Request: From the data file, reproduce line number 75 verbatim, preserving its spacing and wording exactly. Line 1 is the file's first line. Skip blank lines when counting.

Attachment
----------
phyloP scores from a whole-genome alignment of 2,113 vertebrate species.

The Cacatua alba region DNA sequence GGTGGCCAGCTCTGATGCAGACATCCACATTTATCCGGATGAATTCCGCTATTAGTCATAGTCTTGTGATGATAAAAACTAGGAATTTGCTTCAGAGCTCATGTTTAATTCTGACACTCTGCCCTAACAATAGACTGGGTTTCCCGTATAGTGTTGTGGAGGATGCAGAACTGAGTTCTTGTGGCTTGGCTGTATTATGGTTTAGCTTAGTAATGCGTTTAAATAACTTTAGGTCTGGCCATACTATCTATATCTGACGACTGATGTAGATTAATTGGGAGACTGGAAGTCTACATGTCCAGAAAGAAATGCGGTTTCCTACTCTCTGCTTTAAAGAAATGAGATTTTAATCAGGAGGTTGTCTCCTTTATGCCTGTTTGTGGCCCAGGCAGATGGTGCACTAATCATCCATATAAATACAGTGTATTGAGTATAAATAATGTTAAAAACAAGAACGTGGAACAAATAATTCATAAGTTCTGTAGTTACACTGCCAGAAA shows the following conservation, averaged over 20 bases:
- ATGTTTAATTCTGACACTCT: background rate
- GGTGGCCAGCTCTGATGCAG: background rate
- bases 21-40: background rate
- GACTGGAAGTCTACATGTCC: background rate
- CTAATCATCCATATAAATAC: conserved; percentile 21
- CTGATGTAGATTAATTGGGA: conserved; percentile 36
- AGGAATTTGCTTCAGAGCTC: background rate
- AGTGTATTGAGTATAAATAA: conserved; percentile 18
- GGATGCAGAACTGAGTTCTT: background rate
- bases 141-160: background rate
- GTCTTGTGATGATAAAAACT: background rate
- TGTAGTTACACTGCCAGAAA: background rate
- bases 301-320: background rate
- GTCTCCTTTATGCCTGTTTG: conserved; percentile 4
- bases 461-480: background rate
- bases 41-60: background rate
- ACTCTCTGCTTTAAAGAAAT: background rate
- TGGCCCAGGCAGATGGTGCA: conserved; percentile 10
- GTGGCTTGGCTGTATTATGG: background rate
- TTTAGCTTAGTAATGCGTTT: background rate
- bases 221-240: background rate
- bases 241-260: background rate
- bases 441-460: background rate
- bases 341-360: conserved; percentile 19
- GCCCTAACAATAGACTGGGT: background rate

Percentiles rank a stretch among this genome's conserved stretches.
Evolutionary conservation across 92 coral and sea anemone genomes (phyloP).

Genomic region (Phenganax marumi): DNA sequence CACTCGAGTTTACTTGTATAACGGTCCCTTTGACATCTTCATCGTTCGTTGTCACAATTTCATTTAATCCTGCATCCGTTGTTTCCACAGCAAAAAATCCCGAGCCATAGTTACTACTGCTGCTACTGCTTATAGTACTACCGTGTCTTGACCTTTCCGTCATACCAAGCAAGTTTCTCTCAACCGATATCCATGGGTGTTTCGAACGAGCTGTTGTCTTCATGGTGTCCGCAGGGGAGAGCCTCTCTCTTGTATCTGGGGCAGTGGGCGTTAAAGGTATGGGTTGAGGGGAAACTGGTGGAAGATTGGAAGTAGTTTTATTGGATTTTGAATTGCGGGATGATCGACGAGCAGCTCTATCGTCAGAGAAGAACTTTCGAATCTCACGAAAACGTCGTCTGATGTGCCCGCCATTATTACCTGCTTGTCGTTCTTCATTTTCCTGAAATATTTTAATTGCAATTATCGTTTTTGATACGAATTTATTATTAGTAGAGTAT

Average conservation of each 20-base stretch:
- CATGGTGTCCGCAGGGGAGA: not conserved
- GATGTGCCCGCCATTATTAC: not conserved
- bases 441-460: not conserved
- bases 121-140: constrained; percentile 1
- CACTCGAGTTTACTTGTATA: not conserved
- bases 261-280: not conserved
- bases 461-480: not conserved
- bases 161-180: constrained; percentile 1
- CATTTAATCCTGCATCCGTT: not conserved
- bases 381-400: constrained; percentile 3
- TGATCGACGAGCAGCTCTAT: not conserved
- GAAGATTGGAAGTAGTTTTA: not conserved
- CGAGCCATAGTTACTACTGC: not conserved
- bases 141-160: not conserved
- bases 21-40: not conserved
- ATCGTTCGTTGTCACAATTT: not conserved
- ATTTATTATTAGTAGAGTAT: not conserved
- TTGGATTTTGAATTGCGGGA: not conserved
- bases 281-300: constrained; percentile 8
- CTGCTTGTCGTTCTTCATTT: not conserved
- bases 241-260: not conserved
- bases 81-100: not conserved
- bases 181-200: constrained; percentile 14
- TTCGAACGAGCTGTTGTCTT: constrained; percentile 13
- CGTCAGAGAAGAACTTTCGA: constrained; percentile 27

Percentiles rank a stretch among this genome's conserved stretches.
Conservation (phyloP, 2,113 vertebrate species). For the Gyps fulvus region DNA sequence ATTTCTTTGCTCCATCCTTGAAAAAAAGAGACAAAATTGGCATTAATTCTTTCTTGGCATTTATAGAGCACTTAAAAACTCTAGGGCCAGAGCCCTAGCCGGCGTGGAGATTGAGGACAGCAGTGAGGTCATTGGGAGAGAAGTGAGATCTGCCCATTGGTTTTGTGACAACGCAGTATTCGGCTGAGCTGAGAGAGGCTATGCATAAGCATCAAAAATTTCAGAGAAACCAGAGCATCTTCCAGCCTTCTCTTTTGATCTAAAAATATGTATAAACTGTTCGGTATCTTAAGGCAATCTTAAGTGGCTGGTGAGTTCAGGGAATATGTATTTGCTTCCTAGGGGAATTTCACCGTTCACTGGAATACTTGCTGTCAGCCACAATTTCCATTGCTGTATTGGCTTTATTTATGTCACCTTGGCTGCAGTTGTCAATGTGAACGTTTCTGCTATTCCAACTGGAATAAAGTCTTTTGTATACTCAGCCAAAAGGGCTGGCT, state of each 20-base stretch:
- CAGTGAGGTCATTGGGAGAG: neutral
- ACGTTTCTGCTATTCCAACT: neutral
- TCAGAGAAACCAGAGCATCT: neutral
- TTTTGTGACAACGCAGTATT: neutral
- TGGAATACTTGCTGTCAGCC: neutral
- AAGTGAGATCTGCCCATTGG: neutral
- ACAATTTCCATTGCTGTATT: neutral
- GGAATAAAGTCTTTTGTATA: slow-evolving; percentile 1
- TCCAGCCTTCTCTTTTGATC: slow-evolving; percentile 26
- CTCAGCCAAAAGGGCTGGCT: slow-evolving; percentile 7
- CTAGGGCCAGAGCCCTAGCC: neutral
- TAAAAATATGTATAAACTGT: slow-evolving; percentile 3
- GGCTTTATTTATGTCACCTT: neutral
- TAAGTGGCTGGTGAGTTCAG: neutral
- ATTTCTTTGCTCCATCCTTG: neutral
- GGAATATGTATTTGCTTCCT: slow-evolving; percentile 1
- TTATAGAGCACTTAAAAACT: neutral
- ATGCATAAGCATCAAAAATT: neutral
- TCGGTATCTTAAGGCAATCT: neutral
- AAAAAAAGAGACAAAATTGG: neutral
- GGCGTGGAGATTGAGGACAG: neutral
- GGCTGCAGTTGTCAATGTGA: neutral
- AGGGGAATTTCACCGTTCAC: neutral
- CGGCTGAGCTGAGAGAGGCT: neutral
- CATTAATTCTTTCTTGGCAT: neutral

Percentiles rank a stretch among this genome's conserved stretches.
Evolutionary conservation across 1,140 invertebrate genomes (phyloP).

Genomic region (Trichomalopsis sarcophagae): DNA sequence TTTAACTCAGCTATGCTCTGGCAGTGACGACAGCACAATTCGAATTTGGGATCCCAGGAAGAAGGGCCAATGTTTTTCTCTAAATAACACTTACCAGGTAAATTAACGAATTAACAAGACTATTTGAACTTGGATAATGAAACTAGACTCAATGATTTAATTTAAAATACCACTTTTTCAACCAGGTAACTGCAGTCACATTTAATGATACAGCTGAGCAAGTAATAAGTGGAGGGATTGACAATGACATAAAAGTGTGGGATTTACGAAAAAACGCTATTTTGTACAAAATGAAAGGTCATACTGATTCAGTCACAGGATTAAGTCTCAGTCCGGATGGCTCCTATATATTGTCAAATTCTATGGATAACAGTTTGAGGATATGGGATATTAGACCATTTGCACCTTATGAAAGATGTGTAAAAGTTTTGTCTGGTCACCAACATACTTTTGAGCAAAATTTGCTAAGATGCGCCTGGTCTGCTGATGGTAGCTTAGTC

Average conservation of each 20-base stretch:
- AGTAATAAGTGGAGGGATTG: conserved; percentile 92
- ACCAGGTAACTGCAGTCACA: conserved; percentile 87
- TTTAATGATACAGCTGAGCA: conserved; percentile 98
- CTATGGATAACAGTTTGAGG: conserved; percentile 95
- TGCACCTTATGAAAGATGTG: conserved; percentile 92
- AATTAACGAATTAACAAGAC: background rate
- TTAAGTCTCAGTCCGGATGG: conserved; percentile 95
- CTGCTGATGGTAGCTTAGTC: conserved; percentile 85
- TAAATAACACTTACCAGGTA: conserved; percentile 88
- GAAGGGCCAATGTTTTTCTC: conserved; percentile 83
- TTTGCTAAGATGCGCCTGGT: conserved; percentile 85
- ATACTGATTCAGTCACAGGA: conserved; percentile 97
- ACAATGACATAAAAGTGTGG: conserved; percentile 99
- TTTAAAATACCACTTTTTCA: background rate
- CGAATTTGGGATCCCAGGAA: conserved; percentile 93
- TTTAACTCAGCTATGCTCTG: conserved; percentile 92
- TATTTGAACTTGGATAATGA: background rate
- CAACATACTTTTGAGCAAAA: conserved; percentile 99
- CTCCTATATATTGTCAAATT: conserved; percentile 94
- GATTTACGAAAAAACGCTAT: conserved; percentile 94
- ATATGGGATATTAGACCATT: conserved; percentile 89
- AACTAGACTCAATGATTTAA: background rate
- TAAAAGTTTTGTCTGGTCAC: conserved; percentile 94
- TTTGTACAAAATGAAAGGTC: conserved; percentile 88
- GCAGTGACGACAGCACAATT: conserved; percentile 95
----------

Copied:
- TTATAGAGCACTTAAAAACT: neutral